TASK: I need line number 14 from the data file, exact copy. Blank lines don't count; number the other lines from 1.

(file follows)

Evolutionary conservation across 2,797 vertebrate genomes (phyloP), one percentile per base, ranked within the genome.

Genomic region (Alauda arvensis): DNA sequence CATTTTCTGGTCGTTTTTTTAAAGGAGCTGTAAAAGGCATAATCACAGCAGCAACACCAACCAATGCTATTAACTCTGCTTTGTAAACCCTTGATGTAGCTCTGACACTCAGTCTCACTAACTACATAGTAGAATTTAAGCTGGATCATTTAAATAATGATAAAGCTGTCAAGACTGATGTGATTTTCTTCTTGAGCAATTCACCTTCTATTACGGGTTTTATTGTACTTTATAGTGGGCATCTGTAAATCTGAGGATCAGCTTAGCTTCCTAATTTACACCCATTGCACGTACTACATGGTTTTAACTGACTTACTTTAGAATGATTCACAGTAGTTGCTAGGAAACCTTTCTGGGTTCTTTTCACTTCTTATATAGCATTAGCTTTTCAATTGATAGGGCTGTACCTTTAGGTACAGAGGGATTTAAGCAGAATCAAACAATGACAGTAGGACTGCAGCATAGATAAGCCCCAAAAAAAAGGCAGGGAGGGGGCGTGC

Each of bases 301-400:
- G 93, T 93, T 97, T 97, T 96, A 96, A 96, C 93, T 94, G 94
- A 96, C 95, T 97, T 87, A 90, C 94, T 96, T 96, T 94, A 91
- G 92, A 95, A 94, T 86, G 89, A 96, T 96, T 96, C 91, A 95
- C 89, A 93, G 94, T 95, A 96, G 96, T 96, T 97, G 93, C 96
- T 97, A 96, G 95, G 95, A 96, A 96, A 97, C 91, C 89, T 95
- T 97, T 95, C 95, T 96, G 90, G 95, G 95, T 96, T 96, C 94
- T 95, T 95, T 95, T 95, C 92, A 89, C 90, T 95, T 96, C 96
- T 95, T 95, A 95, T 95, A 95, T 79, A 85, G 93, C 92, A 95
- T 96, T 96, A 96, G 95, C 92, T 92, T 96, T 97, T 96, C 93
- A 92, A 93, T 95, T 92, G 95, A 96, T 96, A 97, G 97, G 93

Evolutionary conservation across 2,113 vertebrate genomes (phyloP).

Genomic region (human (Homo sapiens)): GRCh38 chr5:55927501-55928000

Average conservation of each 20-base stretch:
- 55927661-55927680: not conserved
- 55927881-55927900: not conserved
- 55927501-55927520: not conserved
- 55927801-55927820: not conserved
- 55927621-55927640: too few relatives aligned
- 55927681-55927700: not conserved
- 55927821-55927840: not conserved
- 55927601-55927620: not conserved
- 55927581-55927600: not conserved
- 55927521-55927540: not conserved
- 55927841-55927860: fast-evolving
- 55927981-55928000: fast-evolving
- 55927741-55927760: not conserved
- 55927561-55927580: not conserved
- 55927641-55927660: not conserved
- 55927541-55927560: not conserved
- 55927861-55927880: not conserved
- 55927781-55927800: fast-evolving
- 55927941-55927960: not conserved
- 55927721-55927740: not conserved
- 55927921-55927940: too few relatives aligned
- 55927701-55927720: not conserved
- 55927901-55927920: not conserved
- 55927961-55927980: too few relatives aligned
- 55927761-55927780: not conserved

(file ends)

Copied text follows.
Evolutionary conservation across 2,113 vertebrate genomes (phyloP).